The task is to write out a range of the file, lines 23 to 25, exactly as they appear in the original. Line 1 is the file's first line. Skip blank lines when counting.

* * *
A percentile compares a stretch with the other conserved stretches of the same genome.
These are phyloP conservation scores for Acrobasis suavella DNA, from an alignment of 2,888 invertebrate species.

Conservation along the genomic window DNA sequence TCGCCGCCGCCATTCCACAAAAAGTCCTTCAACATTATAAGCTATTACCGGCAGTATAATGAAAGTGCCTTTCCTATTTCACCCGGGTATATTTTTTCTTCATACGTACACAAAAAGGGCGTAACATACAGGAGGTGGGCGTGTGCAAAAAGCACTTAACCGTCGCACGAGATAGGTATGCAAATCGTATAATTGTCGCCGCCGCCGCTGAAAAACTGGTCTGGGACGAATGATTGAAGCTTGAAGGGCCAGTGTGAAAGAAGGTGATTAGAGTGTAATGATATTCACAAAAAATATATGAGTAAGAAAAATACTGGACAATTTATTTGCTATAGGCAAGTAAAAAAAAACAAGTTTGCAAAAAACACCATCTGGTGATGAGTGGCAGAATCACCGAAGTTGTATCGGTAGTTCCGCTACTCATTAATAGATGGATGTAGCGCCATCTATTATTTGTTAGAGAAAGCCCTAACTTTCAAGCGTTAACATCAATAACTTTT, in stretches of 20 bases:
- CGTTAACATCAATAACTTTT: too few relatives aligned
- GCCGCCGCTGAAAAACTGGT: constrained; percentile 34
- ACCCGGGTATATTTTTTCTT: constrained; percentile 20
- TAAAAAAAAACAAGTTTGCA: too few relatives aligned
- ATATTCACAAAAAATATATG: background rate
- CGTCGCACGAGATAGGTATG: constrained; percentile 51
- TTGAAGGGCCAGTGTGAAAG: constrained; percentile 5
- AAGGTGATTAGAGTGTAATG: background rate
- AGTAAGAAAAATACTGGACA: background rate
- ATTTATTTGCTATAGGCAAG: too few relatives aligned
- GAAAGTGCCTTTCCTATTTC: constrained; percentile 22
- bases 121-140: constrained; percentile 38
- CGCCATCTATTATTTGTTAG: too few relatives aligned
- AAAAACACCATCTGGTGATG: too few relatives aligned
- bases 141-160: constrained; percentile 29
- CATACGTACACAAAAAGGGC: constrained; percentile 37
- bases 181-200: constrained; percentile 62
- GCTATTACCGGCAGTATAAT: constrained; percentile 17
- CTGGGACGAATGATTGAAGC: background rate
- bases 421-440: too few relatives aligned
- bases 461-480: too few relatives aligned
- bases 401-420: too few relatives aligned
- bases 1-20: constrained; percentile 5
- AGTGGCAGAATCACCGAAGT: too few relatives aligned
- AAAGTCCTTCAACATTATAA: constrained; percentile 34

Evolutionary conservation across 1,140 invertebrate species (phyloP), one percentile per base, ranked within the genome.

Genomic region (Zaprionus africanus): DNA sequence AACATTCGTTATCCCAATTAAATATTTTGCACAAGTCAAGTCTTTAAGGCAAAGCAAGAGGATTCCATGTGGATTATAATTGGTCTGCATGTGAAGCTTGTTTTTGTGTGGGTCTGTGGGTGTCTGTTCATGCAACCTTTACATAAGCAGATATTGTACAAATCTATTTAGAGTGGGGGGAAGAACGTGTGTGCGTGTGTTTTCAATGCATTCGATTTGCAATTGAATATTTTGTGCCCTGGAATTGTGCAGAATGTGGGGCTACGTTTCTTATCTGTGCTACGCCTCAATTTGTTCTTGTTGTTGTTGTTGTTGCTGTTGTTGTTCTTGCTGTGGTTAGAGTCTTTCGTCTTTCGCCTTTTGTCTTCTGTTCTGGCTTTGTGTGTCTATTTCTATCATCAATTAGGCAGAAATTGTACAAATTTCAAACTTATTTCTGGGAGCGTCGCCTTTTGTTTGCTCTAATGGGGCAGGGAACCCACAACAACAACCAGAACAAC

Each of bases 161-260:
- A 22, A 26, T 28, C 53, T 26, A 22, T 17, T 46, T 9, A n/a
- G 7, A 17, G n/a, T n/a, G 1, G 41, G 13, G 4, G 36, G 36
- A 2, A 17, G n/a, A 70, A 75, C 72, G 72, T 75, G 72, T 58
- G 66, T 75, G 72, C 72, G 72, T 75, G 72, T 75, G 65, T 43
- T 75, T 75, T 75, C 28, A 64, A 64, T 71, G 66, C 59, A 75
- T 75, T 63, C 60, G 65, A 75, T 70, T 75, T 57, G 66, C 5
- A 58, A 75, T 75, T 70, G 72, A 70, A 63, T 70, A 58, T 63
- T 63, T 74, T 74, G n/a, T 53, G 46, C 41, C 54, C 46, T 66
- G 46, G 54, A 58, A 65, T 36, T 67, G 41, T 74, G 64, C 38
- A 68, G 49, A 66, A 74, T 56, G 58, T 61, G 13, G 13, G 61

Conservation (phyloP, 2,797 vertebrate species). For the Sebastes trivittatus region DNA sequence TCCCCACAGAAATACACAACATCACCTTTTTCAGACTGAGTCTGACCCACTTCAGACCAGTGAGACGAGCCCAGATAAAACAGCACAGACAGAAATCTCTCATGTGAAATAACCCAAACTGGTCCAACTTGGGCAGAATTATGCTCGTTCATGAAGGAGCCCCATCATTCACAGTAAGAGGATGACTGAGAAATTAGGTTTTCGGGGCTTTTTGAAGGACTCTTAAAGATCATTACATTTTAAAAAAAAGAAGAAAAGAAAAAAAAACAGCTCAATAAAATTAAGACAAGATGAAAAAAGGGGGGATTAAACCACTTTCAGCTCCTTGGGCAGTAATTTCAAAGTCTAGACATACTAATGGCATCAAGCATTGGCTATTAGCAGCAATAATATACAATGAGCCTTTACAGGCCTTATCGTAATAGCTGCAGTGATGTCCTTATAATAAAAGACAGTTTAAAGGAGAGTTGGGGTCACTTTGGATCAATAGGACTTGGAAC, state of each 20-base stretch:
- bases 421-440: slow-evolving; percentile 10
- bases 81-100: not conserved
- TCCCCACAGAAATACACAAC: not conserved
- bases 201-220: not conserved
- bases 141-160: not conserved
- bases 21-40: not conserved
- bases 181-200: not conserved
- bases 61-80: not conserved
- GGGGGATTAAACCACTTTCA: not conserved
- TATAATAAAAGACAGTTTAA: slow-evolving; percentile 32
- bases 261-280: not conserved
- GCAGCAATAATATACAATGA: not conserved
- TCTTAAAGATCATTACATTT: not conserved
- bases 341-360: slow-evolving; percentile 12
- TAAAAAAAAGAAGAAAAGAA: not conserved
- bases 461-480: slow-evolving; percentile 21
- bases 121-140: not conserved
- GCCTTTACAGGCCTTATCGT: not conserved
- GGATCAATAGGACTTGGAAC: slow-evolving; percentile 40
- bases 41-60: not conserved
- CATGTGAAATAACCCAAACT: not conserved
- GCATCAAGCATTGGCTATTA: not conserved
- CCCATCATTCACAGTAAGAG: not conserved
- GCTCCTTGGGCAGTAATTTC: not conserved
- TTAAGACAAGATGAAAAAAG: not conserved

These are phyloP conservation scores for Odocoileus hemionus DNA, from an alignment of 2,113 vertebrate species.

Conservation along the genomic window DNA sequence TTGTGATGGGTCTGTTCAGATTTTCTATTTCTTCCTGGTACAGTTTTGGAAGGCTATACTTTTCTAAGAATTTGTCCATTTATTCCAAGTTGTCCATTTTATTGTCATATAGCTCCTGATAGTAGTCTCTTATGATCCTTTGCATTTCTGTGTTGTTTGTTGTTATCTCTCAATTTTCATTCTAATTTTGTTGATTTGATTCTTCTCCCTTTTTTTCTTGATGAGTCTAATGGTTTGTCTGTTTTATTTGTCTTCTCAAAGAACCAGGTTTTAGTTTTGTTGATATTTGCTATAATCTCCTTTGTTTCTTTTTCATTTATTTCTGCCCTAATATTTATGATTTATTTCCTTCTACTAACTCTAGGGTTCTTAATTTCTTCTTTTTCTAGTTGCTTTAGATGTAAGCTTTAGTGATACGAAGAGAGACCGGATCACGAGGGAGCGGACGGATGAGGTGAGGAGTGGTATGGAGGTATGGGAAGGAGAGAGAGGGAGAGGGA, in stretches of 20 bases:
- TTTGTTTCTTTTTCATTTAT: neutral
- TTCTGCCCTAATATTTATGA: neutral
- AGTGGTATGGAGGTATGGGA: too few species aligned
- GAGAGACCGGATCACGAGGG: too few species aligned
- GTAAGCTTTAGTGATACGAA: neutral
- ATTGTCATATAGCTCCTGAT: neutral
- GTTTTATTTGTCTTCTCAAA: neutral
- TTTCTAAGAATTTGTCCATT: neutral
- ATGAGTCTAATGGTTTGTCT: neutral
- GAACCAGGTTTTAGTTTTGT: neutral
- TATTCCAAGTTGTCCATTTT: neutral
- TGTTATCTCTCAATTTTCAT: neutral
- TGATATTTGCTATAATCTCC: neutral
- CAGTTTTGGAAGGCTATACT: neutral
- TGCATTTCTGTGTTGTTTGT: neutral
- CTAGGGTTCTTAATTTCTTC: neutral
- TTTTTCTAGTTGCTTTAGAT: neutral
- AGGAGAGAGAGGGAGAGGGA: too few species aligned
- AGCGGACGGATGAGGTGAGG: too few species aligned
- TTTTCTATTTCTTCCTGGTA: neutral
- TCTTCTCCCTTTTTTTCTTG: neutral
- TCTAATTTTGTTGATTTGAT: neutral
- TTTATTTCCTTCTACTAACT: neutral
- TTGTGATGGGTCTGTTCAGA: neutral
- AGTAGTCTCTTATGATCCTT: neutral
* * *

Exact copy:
- bases 421-440: too few relatives aligned
- bases 461-480: too few relatives aligned
- bases 401-420: too few relatives aligned